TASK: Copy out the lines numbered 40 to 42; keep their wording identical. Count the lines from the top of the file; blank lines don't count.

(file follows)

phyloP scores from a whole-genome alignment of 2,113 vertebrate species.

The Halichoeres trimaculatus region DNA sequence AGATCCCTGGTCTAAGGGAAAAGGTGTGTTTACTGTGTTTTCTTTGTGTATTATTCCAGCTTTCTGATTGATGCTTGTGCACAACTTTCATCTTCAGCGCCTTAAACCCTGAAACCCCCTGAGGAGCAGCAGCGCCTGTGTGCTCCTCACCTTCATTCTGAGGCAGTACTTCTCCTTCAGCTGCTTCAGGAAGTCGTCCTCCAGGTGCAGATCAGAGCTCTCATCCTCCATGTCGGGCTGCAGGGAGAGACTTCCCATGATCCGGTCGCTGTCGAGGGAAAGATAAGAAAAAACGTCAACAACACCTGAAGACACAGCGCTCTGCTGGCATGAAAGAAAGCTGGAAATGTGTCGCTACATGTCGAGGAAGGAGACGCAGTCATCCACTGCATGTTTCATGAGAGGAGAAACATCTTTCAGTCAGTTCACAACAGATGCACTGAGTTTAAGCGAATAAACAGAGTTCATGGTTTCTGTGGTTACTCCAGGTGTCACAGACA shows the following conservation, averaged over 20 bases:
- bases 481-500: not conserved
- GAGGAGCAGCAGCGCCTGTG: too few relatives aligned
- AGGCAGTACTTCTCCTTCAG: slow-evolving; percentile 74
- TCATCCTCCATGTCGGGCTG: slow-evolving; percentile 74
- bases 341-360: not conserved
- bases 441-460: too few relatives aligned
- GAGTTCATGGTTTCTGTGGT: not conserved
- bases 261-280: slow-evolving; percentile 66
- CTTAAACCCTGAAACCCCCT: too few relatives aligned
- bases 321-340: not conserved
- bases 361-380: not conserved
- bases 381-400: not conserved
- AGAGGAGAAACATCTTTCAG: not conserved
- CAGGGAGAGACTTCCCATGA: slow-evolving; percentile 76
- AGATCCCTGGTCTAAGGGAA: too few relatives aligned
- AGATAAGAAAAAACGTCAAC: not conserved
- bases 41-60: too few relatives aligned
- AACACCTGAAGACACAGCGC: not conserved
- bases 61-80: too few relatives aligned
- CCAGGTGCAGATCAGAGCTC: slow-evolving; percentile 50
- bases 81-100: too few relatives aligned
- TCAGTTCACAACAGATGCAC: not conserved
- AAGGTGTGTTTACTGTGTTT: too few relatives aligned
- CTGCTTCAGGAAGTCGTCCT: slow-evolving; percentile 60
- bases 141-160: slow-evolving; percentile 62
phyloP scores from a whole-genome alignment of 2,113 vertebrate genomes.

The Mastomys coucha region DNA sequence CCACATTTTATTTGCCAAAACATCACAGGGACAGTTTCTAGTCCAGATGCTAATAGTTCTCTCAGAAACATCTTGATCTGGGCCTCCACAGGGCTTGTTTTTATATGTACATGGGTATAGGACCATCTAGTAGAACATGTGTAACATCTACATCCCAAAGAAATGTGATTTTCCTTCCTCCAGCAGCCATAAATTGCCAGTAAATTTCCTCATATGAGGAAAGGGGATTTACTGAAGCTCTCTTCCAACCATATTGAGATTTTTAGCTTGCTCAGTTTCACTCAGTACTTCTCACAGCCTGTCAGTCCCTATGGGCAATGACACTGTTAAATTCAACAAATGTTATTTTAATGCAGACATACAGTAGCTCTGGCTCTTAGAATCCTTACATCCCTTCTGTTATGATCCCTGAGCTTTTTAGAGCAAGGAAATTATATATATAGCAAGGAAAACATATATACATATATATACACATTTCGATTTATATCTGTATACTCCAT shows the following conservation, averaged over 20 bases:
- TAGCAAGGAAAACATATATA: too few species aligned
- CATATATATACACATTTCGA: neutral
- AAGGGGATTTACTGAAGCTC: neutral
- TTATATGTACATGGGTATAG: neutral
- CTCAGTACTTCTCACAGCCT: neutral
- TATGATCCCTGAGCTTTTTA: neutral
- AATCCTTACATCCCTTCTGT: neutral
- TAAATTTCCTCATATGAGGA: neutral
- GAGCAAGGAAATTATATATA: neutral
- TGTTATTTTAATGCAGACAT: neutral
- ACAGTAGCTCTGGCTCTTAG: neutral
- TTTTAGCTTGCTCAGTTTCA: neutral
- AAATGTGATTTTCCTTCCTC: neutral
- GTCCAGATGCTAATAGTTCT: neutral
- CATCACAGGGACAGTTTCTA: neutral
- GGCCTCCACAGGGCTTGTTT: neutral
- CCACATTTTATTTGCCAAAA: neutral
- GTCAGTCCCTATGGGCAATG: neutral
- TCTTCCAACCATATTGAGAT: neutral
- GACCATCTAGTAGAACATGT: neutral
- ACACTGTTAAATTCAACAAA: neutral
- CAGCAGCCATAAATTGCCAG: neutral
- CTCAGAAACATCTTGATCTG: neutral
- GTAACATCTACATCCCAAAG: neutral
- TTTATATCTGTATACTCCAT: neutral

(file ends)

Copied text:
- ACAGTAGCTCTGGCTCTTAG: neutral
- TTTTAGCTTGCTCAGTTTCA: neutral
- AAATGTGATTTTCCTTCCTC: neutral